This will be my last update here. If anyone still wants to know how he's doing please send me your email address and I'll put you on the list.
Dear Friends of Art,
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Several of you have asked about Art's condition. I apologize for not writing sooner. Our "committee" of health care surrogates led by Leo Lewkowitz has been trying to solve constantly changing administrative problems in Art's care, and I've been waiting for a respite when things seemed clearer to report.
Unfortunately, one thing which is not changing is Art's medical condition. He is still on a ventilator for breathing, a stomach tube for feeding, dialysis for kidney function and doesn't seem to respond to people, even though his eyes are open and he is technically conscious. The medical staff has expressed a fear that he lost much of his brain function when he was without oxygen for two minutes earlier in his hospital stay.
There are some small possible positive signs. Granted that he is attached to various pieces of equipment, his physical condition is stable with their help. In fact, since he is stable, the hospital intends to discharge him to a long-term care facility able to deal with his multiple needs. Yesterday, on behalf of the committee, I toured the 5 nursing homes in the greater NY area with this capability, so we could express our preferences on Art's behalf. Although quality of care was, of course, primary, we also considered ease of access for visitors. The two highest on our list are, respectively, at a stop on the LIRR 40 minutes from Penn Station and the last stop of the fabled A Train (subway) out in Rockaway. Far as these may seem, the other choices were even more inaccessible. The hospital's ultimate choice will take our suggestions into account, but also have to go with the availability of a bed. In that regard, I can at least report that all of the choices have positive aspects, including the necessary equipment, bright, clean surroundings and cheerful, caring personnel. But I think the best is clearly Woodmere, also in Rockaway beach area.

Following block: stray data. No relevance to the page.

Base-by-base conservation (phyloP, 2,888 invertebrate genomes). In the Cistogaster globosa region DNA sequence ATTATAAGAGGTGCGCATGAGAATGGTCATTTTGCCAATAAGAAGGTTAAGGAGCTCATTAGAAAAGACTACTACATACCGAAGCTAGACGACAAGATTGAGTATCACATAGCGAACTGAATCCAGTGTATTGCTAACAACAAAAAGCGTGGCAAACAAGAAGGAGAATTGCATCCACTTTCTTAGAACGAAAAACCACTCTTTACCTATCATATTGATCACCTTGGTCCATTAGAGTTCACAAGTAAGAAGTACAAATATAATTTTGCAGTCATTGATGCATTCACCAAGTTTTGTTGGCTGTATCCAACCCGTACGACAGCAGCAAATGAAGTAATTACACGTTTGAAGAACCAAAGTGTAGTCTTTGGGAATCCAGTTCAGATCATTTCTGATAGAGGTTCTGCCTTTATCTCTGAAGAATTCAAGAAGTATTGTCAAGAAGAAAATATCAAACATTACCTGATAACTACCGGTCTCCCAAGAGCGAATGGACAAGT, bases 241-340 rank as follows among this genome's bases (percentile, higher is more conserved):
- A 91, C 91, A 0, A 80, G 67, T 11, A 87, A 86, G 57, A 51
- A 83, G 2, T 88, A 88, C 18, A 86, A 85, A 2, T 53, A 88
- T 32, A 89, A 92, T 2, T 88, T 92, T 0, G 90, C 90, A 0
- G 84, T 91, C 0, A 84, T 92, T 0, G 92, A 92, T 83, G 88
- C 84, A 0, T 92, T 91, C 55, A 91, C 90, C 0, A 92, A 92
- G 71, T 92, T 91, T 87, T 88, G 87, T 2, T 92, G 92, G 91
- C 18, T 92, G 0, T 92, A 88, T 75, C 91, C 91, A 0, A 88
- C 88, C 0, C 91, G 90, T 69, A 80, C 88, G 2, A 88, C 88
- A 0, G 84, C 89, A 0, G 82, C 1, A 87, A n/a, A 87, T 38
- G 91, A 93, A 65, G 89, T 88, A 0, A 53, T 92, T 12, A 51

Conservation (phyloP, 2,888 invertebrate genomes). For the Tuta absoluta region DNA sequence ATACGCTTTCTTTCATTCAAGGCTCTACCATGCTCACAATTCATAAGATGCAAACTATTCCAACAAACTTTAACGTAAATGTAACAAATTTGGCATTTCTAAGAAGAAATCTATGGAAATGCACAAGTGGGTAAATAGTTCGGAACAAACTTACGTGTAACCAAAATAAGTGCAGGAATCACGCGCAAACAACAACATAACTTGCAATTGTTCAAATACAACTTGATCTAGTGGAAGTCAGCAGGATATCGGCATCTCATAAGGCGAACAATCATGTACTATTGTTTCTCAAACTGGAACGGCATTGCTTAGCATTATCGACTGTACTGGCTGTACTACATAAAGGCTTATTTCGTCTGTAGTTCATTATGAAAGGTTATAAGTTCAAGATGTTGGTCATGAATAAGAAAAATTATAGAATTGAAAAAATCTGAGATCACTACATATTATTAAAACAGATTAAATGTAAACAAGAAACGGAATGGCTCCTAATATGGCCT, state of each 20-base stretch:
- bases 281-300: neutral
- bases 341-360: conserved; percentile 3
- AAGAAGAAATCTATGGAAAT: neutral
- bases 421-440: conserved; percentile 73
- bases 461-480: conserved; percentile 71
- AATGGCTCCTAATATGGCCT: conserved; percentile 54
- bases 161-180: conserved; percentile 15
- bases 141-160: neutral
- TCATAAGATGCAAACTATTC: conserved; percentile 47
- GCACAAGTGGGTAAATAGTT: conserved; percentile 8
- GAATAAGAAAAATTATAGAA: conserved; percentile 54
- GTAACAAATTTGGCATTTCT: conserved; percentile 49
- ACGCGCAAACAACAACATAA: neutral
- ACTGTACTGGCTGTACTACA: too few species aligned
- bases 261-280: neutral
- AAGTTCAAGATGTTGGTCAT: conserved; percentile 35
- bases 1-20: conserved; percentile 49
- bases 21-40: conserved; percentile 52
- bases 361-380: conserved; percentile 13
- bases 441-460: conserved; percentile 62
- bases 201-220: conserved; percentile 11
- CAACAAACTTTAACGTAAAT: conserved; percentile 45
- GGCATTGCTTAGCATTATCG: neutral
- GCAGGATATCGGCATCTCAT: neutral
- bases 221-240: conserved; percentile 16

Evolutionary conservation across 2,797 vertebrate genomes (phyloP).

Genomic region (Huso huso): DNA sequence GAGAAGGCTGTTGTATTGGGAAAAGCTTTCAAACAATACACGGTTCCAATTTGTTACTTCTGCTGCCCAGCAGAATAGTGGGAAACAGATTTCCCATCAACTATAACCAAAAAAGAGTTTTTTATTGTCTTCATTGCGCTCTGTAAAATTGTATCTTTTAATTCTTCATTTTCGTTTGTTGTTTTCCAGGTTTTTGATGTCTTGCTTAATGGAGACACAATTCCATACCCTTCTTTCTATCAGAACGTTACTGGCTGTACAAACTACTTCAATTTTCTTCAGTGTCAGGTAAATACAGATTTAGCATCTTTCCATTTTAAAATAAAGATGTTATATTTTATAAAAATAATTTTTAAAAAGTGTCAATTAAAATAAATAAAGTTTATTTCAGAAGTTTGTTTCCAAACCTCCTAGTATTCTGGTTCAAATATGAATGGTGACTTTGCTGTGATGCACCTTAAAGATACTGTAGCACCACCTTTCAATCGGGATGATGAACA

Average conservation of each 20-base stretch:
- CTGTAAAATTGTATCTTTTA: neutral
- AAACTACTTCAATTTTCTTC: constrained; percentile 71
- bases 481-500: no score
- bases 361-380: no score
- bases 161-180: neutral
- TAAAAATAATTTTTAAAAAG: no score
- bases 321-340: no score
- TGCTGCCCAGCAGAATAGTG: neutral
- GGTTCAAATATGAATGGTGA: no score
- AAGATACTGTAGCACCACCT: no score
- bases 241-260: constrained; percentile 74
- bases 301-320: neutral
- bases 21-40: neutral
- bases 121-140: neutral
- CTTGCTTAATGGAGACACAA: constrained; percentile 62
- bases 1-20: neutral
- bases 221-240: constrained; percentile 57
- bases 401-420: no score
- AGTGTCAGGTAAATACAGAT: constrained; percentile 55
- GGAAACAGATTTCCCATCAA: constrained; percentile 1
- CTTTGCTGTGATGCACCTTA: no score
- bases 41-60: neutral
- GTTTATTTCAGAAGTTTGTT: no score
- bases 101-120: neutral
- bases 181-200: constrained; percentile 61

Other positive signs are these: 1. Leo, visiting, noted that Art smiled when receiving care to alleviate some discomfort. 2. The hospital ran a CAT scan of Art's brain and did not detect damage. They say an MRI would be more conclusive, but can't perform one because of all Art's mechanical attachments. Their best hope is that cognitive function will return as poisons are eliminated from his system 3. Kathleen McGann suggested that it would help to have Art's beloved classical music playing by his bedside. Directly after receiving this suggestion, I heard that the noted neurolgist Oliver Sachs says that the musical part of the brain still functions even when the cognitive part is gone. Leo arranged to get the music playing. 4. As well as Leo, Flo Fox, the third member of our committee, and Bob Griss have also visited, so the medical staff is now well aware that Art has a support group and they seem to respond to our personal interest with a personal interest of their own. I regret to say I ran out of time for a visit at the end of yesterday's excursion, but it's good that all of us who can keep trying. (Since a discharge is planned, it would be well to check before going to Mt Sinai.)
Another whole set of problems, which Leo has been working on, involve Art's practical affairs, since he didn't leave any power of attorney to deal with them. There are a lot of complications because of this which will take a while to resolve. We'll tell you more when it becomes clearer. The one thing that would help now is to let us know if any of you know any way to get in touch with Art's somewhat estranged sister, who would have the legal authority to deal with these problems. It would also help if anyone knows the name of his bank or if he has had any lawyer.
Perhaps the biggest positive element in this whole sad situation is the realization for all of us that, even in such misery, we are not alone. I've been touched, and I'm sure Art is, at some level of his unconscious being, by knowing he has such a circle of caring and competent friends. I pray that I may one day be able to provide you happier news, but it makes a difference to have such friends under all conditions, both sad and joyful.
The renumbering in the Subject box above reflects that this now the fourth report in what it appears will be a longer series. Next will be V, which I hope to send quickly when Art is transferred.
Thanks and best wishes to all, Peter
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